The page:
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Adobe sacrament

ALBUQUERQUE, N.M. — The adobe brick brings more than shelter. This block molded of sundried mud, straw and water has been forging community for 200 years.

Maria Martinez replastering the church at San Ildefonso Pueblo. (SOURCE: The Millicent Rogers Museum)

Taos’ Millicent Rogers Museum is showcasing “Earthen Temples: The Life of Adobe Churches” through June 24. The exhibit features about 60 photographs of the annual “enjarre” (replastering) at San Francisco de Asis Church in Ranchos de Taos, as well as restoration projects at San Antonio de Padua Church in Questa, Nuestra SeƱora de los Dolores Church in Arroyo Hondo and similar images from throughout northern New Mexico.

“This is the story of what’s happening all over the archdiocese,” curator Carmela Quinto said. “They need constant care.”

The degree of care largely depends on nature. But in an age of stingy moisture, most buildings demand attention at least annually.

“You can tell just by sight,” Quinto said. “It starts to crumble, like the mud when it doesn’t rain. It starts to crack.”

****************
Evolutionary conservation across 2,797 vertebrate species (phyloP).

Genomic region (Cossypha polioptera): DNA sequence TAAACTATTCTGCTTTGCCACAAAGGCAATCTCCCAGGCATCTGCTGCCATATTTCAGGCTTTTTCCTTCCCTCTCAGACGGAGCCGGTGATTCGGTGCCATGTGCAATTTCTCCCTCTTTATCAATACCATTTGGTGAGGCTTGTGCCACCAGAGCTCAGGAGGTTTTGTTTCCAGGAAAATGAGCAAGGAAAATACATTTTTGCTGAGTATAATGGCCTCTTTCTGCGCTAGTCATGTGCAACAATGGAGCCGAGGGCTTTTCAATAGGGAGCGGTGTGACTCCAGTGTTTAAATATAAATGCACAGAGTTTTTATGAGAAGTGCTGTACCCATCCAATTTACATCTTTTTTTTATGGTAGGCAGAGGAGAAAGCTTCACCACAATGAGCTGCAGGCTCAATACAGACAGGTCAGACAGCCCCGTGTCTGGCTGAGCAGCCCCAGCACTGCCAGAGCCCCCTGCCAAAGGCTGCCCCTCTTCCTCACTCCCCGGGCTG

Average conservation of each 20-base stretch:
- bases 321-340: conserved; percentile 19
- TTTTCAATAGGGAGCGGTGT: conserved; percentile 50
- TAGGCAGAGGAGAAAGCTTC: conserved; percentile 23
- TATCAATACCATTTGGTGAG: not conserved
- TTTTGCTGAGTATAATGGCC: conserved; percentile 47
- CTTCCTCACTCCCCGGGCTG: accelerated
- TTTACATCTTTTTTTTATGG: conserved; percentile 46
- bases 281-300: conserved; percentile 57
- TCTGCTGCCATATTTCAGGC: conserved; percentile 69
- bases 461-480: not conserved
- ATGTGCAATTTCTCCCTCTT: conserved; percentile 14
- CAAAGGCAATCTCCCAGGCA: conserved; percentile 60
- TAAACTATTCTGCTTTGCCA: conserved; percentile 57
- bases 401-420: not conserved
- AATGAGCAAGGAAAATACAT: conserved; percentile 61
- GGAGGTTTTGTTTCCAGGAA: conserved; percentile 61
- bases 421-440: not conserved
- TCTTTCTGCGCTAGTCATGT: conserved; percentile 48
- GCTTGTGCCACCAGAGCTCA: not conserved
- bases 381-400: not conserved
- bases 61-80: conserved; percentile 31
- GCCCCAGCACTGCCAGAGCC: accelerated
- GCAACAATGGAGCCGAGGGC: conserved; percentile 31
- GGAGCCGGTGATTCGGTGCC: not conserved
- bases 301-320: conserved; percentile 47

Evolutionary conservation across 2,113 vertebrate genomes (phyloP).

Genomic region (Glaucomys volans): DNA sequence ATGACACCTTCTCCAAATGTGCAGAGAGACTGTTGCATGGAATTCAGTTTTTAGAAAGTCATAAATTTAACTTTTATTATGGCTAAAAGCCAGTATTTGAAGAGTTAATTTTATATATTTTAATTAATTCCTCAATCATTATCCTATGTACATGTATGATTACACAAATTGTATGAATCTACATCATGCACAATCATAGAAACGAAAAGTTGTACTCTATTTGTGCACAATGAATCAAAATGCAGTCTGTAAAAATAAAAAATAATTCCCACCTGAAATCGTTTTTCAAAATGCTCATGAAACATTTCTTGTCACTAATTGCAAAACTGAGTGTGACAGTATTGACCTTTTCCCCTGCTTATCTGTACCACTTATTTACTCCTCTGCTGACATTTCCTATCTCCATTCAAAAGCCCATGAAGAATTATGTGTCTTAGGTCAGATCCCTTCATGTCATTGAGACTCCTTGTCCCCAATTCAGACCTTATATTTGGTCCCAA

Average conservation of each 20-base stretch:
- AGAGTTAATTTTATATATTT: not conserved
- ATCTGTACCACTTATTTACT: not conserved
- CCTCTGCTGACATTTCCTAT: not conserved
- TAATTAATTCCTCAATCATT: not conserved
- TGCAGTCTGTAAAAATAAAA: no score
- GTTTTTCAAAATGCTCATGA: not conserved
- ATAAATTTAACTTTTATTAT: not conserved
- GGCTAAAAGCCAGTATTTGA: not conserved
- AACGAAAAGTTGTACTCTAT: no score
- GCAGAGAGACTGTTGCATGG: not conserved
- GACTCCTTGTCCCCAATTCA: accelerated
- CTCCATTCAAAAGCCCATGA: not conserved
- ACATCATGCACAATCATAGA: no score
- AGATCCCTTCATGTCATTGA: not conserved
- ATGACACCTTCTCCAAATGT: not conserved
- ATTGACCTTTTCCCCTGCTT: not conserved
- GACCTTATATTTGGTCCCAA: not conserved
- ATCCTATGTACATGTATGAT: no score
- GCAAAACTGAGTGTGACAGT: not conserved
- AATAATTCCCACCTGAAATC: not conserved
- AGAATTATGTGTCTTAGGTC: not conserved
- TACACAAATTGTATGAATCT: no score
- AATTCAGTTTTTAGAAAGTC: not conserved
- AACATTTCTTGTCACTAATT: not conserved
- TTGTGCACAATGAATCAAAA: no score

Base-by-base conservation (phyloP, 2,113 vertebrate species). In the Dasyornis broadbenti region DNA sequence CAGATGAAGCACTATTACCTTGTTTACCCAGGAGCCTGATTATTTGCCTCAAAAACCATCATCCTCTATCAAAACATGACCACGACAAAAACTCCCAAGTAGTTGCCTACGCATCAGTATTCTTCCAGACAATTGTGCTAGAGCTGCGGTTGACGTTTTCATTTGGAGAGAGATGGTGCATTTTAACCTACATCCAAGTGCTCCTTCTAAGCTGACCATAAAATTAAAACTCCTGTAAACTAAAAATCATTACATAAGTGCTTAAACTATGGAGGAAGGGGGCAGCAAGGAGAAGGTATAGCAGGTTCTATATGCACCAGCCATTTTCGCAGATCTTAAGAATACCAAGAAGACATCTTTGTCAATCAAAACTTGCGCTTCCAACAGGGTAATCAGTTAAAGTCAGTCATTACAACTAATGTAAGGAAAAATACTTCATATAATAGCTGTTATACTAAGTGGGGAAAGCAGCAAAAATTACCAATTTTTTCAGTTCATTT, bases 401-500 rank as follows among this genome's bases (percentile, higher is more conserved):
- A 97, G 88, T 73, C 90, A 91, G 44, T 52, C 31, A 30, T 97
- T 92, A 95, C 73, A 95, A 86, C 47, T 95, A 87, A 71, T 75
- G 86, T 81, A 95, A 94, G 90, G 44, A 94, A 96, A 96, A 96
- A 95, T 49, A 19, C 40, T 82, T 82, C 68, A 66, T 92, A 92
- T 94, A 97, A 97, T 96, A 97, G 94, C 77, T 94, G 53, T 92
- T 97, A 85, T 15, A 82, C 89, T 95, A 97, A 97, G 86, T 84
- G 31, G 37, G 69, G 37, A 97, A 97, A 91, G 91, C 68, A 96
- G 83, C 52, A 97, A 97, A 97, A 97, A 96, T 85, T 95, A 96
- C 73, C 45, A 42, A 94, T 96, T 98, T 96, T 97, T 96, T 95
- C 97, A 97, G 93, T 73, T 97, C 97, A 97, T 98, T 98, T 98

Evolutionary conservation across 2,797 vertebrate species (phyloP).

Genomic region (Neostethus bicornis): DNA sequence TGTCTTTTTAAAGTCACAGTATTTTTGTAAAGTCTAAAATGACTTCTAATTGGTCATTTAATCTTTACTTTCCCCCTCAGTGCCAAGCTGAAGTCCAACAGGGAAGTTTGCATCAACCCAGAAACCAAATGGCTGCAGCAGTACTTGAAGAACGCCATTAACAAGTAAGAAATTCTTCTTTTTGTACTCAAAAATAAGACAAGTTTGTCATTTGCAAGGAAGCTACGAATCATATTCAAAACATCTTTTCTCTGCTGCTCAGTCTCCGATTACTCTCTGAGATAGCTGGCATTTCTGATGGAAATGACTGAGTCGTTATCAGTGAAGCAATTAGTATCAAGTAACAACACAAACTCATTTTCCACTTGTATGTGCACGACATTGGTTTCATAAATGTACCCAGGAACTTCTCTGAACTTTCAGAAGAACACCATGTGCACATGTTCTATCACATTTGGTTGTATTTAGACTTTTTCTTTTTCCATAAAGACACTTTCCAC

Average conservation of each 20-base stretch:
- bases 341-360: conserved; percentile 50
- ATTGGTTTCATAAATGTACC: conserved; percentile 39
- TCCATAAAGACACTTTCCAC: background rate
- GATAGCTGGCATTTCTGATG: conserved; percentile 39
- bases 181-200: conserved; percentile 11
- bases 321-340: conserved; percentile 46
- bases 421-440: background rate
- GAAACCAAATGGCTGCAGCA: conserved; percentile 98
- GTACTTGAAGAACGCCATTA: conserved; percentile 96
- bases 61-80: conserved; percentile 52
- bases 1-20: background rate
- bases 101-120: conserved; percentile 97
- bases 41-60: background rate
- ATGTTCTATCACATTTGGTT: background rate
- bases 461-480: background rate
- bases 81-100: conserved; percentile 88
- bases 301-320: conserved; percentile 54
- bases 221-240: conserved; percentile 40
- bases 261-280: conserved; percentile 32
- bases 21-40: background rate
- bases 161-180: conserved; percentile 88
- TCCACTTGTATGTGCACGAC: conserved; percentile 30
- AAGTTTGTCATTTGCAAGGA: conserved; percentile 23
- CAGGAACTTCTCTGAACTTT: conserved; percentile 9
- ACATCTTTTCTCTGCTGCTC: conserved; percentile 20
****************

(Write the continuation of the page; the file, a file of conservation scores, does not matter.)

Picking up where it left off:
The repair requires both time and bodies. First the volunteers scrape off the top layer. Next they add water to the wall to help the mud adhere to the surface. Next they coat it with adobe mud. Last comes the finishing coat.

“It’s the same idea of the way (the potter) Maria (Martinez) finishes her pots,” Quinto said. “It’s a watery clay like a slip.”

Workers once polished off the surface using lambskin. Today they’re more apt to grab a sponge.

“It’s very time-consuming,” Quinto said. “It can take anywhere from weeks to a month to do a fresh coat on the whole structure.”

One photograph shows the famed potter Martinez replastering the church at San Ildefonso Pueblo.

Another more recent image shows a man reaching down to finish a wall of the church at San Francisco de Asis, his wheelbarrow waiting beside him.

“There’s always a wheelbarrow,” Quinto said, “there’s always mud. The man is very iconic; he’s wearing the northern New Mexico hat and the boots. He is nameless because he could be anybody.

“There’s something really special about where a community worships,” Quinto continued. “That structure is a sacred place. When you can take part in its care, that’s a sacrament in itself.”

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